Vol 8: Habits: bridging the gap between personhood and personal identity.Report as inadecuate



 Vol 8: Habits: bridging the gap between personhood and personal identity.


Vol 8: Habits: bridging the gap between personhood and personal identity. - Download this document for free, or read online. Document in PDF available to download.

Download or read this book online for free in PDF: Vol 8: Habits: bridging the gap between personhood and personal identity.
This article is from Frontiers in Human Neuroscience, volume 8.AbstractIn philosophy, the criteria for personhood (PH) at a specific point in time (synchronic), and the necessary and sufficient conditions of personal identity (PI) over time (diachronic) are traditionally separated. Hence, the transition between both timescales of a persons life remains largely unclear. Personal habits reflect a decision-making (DM) process that binds together synchronic and diachronic timescales. Despite the fact that the actualization of habits takes place synchronically, they presuppose, for the possibility of their generation, time in a diachronic sense. The acquisition of habits therefore rests upon PI over time; that is, the temporal extension of personal decisions is the necessary condition for the possible development of habits. Conceptually, habits can thus be seen as a bridge between synchronic and diachronic timescales of a persons life. In order to investigate the empirical mediation of this temporal linkage, we draw upon the neuronal mechanisms underlying DM; in particular on the distinction between internally and externally guided DM. Externally guided DM relies on external criteria at a specific point in time (synchronic); on a neural level, this has been associated with lateral frontal and parietal brain regions. In contrast, internally guided DM is based on the persons own preferences that involve a more longitudinal and thus diachronic timescale, which has been associated with the brains intrinsic activity. Habits can be considered to reflect a balance between internally and externally guided DM, which implicates a particular temporal balance between diachronic and synchronic elements, thus linking two different timescales. Based on such evidence, we suggest a habit-based neurophilosophical approach of PH and PI by focusing on the empirically-based linkage between the synchronic and diachronic elements of habits. By doing so, we propose to link together what philosophically has been described and analyzed separately as PH and PI.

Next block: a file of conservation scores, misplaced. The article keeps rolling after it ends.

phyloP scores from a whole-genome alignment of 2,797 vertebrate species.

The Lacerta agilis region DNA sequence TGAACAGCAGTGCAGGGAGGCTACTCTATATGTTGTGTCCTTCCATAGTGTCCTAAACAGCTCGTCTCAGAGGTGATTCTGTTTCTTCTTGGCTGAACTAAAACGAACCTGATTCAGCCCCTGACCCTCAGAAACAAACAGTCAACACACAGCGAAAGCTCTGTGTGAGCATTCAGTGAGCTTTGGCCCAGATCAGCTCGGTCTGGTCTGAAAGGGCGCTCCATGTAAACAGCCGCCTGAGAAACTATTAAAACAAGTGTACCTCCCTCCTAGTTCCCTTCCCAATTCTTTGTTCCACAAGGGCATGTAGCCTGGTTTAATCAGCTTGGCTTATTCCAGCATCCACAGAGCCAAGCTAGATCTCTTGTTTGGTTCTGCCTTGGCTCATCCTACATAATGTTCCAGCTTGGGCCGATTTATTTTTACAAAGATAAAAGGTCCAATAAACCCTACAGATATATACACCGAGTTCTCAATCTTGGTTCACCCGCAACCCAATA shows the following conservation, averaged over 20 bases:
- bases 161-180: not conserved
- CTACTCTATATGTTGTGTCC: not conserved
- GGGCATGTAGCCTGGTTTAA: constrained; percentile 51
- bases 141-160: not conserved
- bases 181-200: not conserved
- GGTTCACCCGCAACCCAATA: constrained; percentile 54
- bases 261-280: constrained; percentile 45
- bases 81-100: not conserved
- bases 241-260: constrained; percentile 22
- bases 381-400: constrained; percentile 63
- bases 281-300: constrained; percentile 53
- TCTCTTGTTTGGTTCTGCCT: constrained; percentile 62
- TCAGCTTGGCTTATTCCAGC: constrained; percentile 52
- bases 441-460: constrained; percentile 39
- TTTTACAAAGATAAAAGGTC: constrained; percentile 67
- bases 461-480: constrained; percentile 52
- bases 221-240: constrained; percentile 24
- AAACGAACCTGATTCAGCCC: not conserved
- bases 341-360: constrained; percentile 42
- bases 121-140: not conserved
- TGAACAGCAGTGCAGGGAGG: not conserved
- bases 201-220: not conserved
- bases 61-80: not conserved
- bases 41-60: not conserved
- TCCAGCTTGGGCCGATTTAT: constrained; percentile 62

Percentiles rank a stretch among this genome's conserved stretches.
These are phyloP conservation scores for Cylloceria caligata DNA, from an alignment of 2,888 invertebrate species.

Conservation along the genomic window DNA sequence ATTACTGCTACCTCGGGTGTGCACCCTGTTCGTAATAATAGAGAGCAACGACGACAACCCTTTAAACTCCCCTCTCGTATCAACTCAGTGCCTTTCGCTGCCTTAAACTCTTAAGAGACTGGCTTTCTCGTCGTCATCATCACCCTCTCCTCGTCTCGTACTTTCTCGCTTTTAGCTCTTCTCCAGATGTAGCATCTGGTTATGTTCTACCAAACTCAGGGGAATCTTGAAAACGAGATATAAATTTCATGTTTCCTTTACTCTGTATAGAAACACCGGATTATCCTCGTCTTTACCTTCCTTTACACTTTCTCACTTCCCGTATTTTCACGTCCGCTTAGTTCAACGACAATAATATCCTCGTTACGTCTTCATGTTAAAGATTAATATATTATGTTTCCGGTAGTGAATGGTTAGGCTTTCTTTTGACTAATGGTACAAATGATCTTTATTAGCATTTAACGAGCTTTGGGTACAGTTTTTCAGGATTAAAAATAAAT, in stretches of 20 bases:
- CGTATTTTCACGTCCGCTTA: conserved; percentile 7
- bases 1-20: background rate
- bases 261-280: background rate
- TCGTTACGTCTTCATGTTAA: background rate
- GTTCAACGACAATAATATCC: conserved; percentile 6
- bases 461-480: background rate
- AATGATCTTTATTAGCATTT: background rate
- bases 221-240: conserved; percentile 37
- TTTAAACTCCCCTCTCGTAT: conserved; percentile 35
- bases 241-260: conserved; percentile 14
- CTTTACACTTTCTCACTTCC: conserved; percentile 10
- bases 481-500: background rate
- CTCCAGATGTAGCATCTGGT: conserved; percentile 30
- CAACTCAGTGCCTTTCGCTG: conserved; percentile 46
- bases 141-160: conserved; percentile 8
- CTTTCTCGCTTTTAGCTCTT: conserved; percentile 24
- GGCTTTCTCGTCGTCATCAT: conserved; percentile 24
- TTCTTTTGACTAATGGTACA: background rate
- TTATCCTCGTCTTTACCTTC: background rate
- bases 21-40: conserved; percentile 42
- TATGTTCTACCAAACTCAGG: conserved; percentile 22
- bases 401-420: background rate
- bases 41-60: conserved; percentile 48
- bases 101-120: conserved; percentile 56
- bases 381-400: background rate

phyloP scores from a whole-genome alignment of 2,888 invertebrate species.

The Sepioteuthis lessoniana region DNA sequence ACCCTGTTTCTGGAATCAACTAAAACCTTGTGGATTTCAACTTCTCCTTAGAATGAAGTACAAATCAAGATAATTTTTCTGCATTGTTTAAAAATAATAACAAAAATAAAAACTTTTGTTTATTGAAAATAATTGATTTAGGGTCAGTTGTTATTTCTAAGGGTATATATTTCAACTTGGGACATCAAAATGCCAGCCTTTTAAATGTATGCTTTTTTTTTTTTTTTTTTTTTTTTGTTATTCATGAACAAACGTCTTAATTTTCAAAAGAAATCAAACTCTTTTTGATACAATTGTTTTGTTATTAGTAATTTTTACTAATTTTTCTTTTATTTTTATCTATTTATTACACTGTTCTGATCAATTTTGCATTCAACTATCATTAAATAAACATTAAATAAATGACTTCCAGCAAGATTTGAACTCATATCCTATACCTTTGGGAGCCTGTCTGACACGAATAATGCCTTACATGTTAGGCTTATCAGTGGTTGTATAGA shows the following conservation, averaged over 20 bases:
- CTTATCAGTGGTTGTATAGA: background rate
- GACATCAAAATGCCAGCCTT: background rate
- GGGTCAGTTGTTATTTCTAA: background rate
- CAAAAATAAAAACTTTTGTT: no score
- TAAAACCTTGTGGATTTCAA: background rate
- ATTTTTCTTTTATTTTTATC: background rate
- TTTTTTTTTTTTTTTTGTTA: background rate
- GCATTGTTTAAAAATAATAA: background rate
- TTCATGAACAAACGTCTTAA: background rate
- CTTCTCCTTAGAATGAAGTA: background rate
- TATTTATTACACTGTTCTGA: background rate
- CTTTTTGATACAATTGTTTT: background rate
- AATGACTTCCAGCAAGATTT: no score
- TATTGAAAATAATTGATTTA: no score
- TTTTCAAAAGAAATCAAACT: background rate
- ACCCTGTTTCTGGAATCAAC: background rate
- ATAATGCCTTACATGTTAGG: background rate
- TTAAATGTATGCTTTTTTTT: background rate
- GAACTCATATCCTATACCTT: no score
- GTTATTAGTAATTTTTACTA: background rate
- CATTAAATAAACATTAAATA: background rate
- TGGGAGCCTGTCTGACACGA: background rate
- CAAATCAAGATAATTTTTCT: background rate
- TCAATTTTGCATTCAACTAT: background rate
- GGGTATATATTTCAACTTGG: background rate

Author: Wagner, Nils-Frederic; Northoff, Georg

Source: https://archive.org/







Related documents